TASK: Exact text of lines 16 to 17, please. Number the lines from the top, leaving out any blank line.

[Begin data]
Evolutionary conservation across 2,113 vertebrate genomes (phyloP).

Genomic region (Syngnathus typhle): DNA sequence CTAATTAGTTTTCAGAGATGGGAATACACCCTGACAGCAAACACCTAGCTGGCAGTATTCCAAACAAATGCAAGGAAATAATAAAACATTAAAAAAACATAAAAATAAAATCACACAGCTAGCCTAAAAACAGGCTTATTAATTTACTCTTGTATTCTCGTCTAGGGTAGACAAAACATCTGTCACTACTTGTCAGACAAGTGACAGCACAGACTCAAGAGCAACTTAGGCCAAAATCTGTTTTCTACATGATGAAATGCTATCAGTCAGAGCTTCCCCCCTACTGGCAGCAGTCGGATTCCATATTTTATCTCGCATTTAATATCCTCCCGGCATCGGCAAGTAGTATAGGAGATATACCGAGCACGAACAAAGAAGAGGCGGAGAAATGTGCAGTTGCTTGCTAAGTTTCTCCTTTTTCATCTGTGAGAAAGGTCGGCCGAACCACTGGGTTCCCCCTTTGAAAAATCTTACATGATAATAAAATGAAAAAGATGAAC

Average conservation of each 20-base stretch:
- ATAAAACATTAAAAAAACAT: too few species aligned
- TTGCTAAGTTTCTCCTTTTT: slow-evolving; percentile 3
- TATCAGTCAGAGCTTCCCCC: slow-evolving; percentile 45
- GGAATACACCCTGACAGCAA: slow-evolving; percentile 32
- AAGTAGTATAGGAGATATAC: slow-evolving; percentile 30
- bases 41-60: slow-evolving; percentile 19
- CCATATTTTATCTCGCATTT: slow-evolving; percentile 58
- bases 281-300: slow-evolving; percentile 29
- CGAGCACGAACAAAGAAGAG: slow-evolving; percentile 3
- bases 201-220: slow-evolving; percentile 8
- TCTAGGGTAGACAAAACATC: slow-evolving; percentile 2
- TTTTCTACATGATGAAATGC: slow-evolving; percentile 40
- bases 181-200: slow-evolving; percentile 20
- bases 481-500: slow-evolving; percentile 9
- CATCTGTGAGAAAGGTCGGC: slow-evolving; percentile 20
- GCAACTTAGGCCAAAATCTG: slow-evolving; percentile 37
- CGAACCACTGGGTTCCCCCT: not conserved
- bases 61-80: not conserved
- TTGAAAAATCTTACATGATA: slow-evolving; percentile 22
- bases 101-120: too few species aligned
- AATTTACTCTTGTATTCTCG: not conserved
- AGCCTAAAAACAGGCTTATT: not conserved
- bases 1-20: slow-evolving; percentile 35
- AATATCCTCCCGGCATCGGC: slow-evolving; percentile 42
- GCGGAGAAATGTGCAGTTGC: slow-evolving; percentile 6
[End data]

- bases 181-200: slow-evolving; percentile 20
- bases 481-500: slow-evolving; percentile 9